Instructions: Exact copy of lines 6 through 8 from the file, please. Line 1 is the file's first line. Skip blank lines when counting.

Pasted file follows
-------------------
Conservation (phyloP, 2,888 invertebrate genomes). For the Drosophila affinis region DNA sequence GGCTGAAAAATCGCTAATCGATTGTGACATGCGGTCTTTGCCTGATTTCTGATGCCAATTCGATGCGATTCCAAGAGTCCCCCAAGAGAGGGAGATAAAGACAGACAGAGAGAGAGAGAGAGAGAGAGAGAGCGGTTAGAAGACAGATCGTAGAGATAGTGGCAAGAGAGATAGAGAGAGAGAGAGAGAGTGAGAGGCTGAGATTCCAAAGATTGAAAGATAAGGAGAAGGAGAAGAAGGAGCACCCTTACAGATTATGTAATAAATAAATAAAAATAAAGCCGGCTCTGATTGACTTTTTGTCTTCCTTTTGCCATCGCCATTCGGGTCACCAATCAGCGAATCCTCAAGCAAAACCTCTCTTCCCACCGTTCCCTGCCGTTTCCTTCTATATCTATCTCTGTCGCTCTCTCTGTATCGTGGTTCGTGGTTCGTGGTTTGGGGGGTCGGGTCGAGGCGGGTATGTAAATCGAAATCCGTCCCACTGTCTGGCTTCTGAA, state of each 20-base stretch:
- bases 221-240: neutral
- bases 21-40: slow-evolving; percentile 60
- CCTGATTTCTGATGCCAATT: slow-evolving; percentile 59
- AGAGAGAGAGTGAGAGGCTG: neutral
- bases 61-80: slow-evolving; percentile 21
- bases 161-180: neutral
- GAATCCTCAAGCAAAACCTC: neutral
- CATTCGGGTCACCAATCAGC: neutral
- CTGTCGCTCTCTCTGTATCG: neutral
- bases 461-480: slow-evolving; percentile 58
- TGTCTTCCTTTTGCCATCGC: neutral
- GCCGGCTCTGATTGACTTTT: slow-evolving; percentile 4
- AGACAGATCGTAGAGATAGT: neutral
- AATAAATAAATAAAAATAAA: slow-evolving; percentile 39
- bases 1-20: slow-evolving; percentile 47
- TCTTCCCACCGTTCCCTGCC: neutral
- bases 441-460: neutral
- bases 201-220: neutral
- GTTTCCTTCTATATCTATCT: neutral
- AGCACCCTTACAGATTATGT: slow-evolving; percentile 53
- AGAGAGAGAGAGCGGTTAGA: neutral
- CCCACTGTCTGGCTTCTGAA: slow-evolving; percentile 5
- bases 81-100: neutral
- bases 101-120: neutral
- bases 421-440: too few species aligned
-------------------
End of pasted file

- bases 61-80: slow-evolving; percentile 21
- bases 161-180: neutral
- GAATCCTCAAGCAAAACCTC: neutral